The flow birefringence results for 100, 1500, and 4500 ppm polystyrene in viscous solvents indicate that increasing concentration will inhibit stretching of polymer molecules due to strong intermolecular interactions. The birefringence data for all three solutions correlate with the eigenvalue of the velocity gradient tensor for different extensional flows in the 2-roll and the 4-roll mill. Inception and cessation of steady extensional flows show distinctive overshoots in birefringence for the semi-dilute (1500 and 4500 ppm) solutions. Complementary velocity gradient measurements show a significant inhibition of large strain rates when a sufficient amount of extended polymer is present (the dilute 100 ppm solution shows no flow effect). The onset of polymer-induced changes in the flow (flow modification) occurs at a critical effective volume concentration, [...] ~ 175, based upon the volume of spheres that circumscribe the extended polymer chain, for both semi-dilute solutions. The magnitude of flow modification is larger in the less concentrated 1500 ppm solution due to the competing effects of increasing concentration and the inhibition of polymer extension which tends to lower the effective volume concentration, [...]. The correlation of the magnitude of flow modification with [...] is revealed by the local (pointwise) velocity gradient measurements for different concentration polymer solutions.
Various molecular models for non-dilute polymer solutions are discussed. The best comparison with the present flow birefringence data is obtained from the predictions of an interacting nonlinear elastic dumbbell (FENE-IDB) model. The FENE-IDB model predictions show a smooth transition of dilute solution behavior to semi-dilute solution behavior. In dilute solutions, the birefringence normalized with polymer concentration (or specific birefringence) is independent of concentration, c. However, the specific birefringence is proportional to c(-1) when plotted versus the dimensionless eigenvalue of the velocity gradient tensor, [...], for semi-dilute solutions. We also noted that the relaxation time of polymer, [...], is dependent on c for semi-dilute solutions.
Studies of mixing and fluid transport properties in time-periodic laminar BTRM flows are first performed for Newtonian solutions. Fluid mixing is shown to be either regular or chaotic depending on the characteristic period of oscillation, µ. Chaotic (efficient) mixing is achieved globally in the flow device when µ >= 0.5. The results in the mixing study can be compared qualitatively with dynamical systems theory predictions of chaos in time-periodic vortex-pair flows. The effect of polymer (a 1500 ppm solution of polystyrene in viscous solvent) on chaotic mixing and fluid transport in the BTRM flows is an O(1) decrease in both the area of mixing and the rate of fluid transport between different regions of the flow when compared with the corresponding Newtonian data. The onset of the polymer effect on the flow occurs at a critical Deborah number of (De)c ~ 2. This high De effect may be related to polymer-induced changes to both the weak and strong flow regions in the BTRM since the time-periodic flow is alternatively strong and mostly weak in the Lagrangian frame of reference.https://thesis.library.caltech.edu/id/eprint/1850Computer mediated communication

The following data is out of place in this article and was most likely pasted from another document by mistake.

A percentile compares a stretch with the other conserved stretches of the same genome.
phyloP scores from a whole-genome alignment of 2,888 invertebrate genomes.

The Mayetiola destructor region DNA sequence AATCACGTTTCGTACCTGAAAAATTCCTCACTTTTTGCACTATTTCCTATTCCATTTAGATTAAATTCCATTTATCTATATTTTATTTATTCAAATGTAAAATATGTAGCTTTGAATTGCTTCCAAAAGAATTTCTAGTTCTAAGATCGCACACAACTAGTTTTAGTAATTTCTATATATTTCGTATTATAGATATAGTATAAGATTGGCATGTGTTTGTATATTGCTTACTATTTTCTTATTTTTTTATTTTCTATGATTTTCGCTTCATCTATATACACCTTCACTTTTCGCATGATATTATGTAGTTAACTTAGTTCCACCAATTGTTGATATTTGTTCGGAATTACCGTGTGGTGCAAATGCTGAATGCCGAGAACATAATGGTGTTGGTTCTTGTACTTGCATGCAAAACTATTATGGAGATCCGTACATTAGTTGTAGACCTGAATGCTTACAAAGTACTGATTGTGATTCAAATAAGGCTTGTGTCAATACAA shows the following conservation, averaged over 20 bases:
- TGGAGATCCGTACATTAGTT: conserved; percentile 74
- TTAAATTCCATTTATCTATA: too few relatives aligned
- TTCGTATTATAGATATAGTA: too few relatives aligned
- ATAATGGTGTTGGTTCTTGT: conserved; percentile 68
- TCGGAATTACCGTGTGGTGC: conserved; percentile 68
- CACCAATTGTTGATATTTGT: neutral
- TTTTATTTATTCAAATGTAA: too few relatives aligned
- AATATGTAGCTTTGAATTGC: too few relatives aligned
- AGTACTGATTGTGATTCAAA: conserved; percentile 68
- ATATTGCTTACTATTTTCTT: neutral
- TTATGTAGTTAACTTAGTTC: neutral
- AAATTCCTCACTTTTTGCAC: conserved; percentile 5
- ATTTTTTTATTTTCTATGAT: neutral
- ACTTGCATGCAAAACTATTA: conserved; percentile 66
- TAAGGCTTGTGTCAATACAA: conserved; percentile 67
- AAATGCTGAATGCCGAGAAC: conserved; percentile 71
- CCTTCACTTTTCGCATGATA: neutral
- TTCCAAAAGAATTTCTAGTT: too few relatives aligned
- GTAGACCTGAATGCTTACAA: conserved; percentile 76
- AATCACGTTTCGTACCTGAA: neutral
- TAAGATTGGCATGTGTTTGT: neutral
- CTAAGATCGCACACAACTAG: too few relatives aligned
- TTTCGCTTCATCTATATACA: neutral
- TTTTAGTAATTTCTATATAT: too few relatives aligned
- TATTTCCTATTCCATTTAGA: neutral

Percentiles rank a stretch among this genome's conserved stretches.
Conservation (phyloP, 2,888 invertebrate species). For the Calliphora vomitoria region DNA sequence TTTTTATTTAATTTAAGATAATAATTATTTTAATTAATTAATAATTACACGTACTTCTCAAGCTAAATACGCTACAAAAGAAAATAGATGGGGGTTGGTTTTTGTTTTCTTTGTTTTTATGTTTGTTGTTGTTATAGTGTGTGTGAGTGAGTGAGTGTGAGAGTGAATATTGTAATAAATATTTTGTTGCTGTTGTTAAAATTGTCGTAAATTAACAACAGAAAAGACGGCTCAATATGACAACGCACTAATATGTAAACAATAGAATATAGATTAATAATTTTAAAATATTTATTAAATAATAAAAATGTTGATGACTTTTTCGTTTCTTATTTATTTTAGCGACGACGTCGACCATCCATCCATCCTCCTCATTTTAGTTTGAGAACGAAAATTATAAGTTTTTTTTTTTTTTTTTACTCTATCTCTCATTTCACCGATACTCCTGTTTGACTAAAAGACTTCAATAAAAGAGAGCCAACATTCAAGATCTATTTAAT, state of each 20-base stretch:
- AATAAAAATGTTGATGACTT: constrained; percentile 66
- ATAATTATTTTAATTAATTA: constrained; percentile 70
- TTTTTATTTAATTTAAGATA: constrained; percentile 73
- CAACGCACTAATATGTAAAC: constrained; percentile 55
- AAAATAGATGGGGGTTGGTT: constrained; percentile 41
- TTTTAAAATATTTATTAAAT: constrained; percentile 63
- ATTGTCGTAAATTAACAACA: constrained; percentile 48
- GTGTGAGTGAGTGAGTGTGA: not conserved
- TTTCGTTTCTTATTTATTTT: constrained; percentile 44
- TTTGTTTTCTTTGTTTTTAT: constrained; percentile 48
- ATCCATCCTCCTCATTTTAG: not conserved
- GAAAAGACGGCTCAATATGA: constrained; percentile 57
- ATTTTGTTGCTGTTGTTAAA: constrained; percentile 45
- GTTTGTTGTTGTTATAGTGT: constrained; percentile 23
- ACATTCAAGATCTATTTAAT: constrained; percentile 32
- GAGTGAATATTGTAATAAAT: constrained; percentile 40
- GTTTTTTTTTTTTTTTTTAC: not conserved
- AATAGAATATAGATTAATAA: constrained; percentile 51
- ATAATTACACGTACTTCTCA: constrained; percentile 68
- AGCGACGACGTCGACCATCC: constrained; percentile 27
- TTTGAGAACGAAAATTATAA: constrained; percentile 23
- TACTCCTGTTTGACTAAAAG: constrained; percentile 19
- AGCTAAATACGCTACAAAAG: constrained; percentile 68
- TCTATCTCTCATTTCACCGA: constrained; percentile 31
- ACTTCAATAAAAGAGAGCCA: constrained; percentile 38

https://resolver.caltech.edu/CaltechETD:etd-12072007-090605
Authors: {'items': [{'email': 'cit-thesis@remy.sanouillet.com', 'id': 'Sanouillet-R-D', 'name': {'family': 'Sanouillet', 'given': 'Remy D.'}, 'show_email': 'YES'}]}
Year: 1994
DOI: 10.7907/THJT-R127
<p>What will the age of the telephone-computer be like? In this thesis we present an answer to this question. We will base this answer on a conceptual framework being developed by the research group in which this work has been done, namely the Caltech/NCR Project; the work of this Project is embodied in the New World of Computing System. This framework will be stated as a paradigm for human information activities.</p>
<p>The main contributions of this thesis are, first, an examination of the implications of this framework for the communication aspects of information processing. The second is the design of the communication aspects of the New World of Computing System, reflecting the results of this examination. The System, in its totality, provides a computer environment for the telephone-computer age.</p>
https://thesis.library.caltech.edu/id/eprint/4846